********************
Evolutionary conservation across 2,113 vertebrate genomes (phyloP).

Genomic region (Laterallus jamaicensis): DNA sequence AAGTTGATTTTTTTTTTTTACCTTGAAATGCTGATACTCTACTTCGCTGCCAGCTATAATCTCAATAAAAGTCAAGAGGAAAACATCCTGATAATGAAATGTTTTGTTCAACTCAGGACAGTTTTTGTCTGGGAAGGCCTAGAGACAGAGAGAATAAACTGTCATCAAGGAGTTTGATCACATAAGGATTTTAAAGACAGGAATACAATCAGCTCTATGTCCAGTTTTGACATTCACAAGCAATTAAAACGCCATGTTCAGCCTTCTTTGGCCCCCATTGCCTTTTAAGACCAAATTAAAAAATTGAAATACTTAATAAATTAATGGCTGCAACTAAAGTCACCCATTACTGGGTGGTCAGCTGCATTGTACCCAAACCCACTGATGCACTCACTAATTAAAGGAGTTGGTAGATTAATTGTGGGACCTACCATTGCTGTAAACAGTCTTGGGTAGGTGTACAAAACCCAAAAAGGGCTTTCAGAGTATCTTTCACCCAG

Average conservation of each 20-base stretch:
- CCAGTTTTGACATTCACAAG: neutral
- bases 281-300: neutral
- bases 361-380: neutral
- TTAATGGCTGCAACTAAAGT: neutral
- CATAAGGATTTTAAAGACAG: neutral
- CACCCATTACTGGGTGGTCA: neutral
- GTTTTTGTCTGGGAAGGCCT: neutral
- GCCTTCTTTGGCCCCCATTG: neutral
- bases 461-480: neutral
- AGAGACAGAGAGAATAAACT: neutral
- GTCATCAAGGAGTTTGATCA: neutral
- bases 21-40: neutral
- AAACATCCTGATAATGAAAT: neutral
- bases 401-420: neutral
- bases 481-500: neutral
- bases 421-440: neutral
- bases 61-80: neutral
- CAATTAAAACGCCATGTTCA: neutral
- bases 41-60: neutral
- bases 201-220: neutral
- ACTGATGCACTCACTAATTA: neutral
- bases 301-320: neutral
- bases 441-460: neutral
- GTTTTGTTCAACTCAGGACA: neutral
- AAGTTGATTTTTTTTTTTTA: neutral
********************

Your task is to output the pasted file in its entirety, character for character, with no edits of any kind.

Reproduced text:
Evolutionary conservation across 2,113 vertebrate genomes (phyloP).

Genomic region (Laterallus jamaicensis): DNA sequence AAGTTGATTTTTTTTTTTTACCTTGAAATGCTGATACTCTACTTCGCTGCCAGCTATAATCTCAATAAAAGTCAAGAGGAAAACATCCTGATAATGAAATGTTTTGTTCAACTCAGGACAGTTTTTGTCTGGGAAGGCCTAGAGACAGAGAGAATAAACTGTCATCAAGGAGTTTGATCACATAAGGATTTTAAAGACAGGAATACAATCAGCTCTATGTCCAGTTTTGACATTCACAAGCAATTAAAACGCCATGTTCAGCCTTCTTTGGCCCCCATTGCCTTTTAAGACCAAATTAAAAAATTGAAATACTTAATAAATTAATGGCTGCAACTAAAGTCACCCATTACTGGGTGGTCAGCTGCATTGTACCCAAACCCACTGATGCACTCACTAATTAAAGGAGTTGGTAGATTAATTGTGGGACCTACCATTGCTGTAAACAGTCTTGGGTAGGTGTACAAAACCCAAAAAGGGCTTTCAGAGTATCTTTCACCCAG

Average conservation of each 20-base stretch:
- CCAGTTTTGACATTCACAAG: neutral
- bases 281-300: neutral
- bases 361-380: neutral
- TTAATGGCTGCAACTAAAGT: neutral
- CATAAGGATTTTAAAGACAG: neutral
- CACCCATTACTGGGTGGTCA: neutral
- GTTTTTGTCTGGGAAGGCCT: neutral
- GCCTTCTTTGGCCCCCATTG: neutral
- bases 461-480: neutral
- AGAGACAGAGAGAATAAACT: neutral
- GTCATCAAGGAGTTTGATCA: neutral
- bases 21-40: neutral
- AAACATCCTGATAATGAAAT: neutral
- bases 401-420: neutral
- bases 481-500: neutral
- bases 421-440: neutral
- bases 61-80: neutral
- CAATTAAAACGCCATGTTCA: neutral
- bases 41-60: neutral
- bases 201-220: neutral
- ACTGATGCACTCACTAATTA: neutral
- bases 301-320: neutral
- bases 441-460: neutral
- GTTTTGTTCAACTCAGGACA: neutral
- AAGTTGATTTTTTTTTTTTA: neutral